And with that we headed back to the Chateau Vermont to regroup and figure out what our dinner plans would be.
Yes, there were deliberations, but they really weren't all that drawn out. We knew we wanted Asian--95% of the places on our hit-list were of the Asian persuasion. We knew we wanted to eat a fair share of Japanese. We were desperate for sushi--Nick Tosches' "If You Knew Sushi" had made sure of that. When we took everything into account, there was really only one choice: Toshi. So what if Toshi had a reputation for extraordinarily long waiting times just to get a seat? Surely those lines were a good sign. Plus, we'd flown 2,500 miles just to get to Vancouver. We were all too happy to exercise a little extra zen-like patience.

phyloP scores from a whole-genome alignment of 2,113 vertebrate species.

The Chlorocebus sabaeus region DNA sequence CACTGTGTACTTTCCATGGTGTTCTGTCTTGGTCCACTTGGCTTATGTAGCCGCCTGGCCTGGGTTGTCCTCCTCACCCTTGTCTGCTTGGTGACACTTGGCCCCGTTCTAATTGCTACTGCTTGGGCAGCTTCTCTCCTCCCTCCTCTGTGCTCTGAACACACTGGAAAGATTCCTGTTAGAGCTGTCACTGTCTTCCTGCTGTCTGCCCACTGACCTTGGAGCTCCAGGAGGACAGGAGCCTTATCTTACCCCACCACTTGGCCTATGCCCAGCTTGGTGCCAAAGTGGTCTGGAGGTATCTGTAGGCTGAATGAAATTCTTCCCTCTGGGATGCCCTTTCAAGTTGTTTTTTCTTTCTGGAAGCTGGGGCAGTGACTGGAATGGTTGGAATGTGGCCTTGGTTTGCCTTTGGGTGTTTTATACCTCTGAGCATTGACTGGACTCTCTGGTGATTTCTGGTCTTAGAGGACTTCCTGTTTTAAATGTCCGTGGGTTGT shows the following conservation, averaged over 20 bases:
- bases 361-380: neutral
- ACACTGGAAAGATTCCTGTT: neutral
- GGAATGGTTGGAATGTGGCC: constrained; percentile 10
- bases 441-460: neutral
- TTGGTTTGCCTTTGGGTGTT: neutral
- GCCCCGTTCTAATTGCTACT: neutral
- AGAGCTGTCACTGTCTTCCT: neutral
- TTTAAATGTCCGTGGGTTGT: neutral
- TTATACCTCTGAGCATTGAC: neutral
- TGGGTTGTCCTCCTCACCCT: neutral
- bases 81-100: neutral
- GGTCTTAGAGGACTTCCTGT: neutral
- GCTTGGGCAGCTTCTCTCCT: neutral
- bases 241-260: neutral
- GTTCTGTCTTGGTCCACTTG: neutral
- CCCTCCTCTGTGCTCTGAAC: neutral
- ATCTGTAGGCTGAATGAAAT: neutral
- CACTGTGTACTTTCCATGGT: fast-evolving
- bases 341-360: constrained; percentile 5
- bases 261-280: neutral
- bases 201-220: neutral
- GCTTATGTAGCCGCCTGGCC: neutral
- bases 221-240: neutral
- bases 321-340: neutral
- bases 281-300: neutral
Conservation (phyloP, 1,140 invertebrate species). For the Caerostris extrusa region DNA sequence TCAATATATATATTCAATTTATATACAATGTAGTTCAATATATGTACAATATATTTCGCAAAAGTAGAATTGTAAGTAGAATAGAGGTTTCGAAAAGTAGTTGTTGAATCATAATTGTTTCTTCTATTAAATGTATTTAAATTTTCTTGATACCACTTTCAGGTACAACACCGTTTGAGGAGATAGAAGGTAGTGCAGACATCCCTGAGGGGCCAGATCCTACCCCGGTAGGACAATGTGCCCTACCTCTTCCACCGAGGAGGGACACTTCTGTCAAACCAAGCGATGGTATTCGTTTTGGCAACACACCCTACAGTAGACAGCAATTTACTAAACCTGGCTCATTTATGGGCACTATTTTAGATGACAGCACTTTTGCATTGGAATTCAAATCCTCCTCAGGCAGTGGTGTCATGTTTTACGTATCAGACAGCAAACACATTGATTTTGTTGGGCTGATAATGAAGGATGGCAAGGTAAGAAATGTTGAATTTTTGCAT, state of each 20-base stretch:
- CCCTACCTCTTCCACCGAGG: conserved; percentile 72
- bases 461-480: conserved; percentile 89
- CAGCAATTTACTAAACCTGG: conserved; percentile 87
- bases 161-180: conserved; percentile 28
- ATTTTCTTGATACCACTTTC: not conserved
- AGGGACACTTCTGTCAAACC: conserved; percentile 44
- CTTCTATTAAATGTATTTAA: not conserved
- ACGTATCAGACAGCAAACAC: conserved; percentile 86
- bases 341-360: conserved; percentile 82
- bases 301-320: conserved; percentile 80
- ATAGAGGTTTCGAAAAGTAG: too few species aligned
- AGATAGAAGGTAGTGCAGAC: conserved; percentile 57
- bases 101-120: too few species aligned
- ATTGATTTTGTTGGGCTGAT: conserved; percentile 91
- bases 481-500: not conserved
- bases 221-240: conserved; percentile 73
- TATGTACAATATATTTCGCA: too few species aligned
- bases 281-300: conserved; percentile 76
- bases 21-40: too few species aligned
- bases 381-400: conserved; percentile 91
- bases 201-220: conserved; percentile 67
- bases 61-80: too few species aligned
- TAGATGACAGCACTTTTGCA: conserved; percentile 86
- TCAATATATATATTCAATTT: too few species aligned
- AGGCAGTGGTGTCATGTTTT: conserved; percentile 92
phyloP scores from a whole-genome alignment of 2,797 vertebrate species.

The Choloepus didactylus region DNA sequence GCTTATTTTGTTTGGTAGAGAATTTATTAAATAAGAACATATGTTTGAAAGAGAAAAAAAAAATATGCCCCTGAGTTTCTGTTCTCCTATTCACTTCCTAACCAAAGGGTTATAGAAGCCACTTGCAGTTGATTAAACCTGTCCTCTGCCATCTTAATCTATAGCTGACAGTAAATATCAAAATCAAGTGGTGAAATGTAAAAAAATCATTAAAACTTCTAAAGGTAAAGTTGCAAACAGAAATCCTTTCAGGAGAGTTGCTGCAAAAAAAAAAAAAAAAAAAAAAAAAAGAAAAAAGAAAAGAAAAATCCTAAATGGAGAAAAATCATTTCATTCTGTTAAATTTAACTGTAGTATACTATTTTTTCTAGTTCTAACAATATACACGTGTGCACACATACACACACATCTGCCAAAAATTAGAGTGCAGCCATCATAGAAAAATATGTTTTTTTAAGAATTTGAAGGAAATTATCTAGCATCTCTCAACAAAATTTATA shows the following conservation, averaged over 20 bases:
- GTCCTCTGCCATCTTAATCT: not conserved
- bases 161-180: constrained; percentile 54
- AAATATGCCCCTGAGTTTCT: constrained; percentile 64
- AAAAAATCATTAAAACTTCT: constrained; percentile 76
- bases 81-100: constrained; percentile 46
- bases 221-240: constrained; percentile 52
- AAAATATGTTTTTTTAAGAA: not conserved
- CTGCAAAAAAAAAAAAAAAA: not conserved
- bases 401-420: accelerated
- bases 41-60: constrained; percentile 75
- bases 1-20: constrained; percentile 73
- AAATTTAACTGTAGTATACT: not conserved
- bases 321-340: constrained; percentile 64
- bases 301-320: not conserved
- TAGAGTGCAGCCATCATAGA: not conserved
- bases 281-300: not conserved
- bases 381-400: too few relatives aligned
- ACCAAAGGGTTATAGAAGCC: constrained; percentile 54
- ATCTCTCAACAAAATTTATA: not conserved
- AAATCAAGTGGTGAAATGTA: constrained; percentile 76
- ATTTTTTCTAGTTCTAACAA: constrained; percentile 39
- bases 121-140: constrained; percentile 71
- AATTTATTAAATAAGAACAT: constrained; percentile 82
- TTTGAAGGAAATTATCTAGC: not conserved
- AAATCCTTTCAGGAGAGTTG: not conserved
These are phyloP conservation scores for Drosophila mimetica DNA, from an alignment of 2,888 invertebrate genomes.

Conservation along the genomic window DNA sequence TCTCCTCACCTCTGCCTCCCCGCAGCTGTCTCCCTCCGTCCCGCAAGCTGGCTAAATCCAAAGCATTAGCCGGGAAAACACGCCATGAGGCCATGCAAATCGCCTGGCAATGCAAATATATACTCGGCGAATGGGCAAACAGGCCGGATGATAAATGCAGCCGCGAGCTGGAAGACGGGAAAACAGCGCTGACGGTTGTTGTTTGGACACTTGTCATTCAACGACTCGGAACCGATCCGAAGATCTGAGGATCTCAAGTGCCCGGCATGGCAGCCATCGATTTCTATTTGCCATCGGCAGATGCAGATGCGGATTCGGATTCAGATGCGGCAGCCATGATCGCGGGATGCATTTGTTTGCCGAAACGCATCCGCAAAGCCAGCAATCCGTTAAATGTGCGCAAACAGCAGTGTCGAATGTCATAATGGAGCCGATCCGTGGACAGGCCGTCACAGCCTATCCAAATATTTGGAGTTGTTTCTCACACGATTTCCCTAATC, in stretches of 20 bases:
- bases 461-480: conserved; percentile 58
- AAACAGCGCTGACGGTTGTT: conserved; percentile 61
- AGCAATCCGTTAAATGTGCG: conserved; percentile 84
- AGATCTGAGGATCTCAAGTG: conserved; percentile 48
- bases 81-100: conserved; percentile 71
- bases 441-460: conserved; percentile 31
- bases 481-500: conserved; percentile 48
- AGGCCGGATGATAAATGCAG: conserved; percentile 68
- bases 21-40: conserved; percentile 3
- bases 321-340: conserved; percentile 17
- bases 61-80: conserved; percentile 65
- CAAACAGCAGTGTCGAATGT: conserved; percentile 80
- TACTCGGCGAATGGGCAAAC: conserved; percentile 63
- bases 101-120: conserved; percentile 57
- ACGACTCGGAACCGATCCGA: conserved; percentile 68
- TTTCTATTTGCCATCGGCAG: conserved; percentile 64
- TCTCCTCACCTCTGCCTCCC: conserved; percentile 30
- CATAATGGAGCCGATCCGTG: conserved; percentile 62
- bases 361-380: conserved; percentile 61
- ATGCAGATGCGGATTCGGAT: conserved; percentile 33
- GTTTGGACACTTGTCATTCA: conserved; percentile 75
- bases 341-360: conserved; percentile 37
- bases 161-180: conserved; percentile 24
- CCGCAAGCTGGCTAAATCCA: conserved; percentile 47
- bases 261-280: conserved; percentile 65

Quite simply the best sushi restaurant we've been to in ages, both in terms of quality and execution, but also in terms of affordability. We love Jun-I here in Montreal, but going there is still kind of a big deal for us. Toshi is pretty much our ideal sushi restaurant--the kind of place we could easily see ourselves going to weekly. Yes, we had to wait in line for a while to land a table for four, but what's 45 minutes when there's supremely fresh tuna belly sashimi at the other end of the wait? And that's exactly how we got started, along with some edamame, their spinach goma-ae, and their hot chili agedashi tofu. Standouts? Well, everything was exceptional, but if I had to narrow things down to just a few they'd be the mackerel roll,
fig. j: mackerel roll w/ green onions, Toshi